What it means to “Respect your Elders”
Like many Tennesseans, I was raised to “respect my elders.” As a child, that meant holding a door for them or giving up my seat for them or many other small daily kindnesses. As an adult, respecting my elders is exhibited in different ways because both my elders and I have different capabilities than we used to have. These are the small kindnesses we can do for our elderly elders:
- Talk to them about what they want. Find out how they want to live as they age and what sort of help would be most appreciated.
- Create a wallet sized list of medications they take (names and dosages), their primary care physician’s name and telephone number, allergies, and any prior hospitalizations. If your parent carries this in their wallet, doctor’s visits and emergency department visits will go more smoothly. Update this list regularly.
- Attend doctor’s visits with them, if your elder allows this. Sometimes doctors are in a rush or your parent might not understand what was said.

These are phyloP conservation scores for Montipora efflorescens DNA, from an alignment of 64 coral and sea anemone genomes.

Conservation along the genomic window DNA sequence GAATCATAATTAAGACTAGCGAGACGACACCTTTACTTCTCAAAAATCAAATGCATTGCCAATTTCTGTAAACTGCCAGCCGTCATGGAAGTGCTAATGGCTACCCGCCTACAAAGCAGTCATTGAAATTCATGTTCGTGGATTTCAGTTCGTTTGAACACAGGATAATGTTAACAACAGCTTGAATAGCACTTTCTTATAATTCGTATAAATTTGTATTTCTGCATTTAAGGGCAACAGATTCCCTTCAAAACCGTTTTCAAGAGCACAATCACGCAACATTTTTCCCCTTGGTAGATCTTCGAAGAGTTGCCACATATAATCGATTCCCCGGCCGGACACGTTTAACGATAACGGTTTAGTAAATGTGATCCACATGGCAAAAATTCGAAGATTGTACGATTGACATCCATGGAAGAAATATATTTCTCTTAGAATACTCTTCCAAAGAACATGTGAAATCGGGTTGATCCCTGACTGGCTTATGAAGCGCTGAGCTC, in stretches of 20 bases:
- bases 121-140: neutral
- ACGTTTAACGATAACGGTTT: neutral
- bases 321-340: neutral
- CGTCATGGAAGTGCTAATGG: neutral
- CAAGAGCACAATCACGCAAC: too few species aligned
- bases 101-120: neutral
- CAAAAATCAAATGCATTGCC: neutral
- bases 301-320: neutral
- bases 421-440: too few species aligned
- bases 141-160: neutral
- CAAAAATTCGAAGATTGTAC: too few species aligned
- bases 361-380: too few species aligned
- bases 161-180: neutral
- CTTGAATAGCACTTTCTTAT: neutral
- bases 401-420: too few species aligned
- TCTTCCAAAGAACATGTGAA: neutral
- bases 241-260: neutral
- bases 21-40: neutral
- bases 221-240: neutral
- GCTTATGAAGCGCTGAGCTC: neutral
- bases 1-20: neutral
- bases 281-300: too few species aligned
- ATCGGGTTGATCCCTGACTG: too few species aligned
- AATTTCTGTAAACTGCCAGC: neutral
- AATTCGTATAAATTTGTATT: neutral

- Set up automatic payments of regular bills through the bank, if your parents permit this. This step can protect your parents from the ramifications of missed insurance premium payments or missed mortgage payments.
- If you can afford it, arrange for a housekeeper to do some light cleaning once a week. This can make a big difference in an elderly person’s ability to stay in their home.
- Spend time with your parent going through old photographs. Sometimes short term memory is weak, but the long term memories are still there. Reviewing old photographs and old memories can strengthen the relationship between you and your parents, and you may learn quite a bit of family history that you did not know.
- If your parents seem to be losing weight or skipping meals, call the local Meals on Wheels program. If that does not help, call the doctor.
- Encourage them to be active. Walking, if possible, is a great exercise for seniors. For those that cannot walk, chair yoga can get the blood flowing.
Most importantly, let your elders know that you still respect them, even when they need your help. Continue to seek their advice as you always have, and listen to what they have to offer, even if you disagree with it. Conversely, let them know you have devoted time to learning about caring for seniors. You may want to share resources you have consulted. Above all, patience, kindness, and courtesy are the foundations of a peaceful family.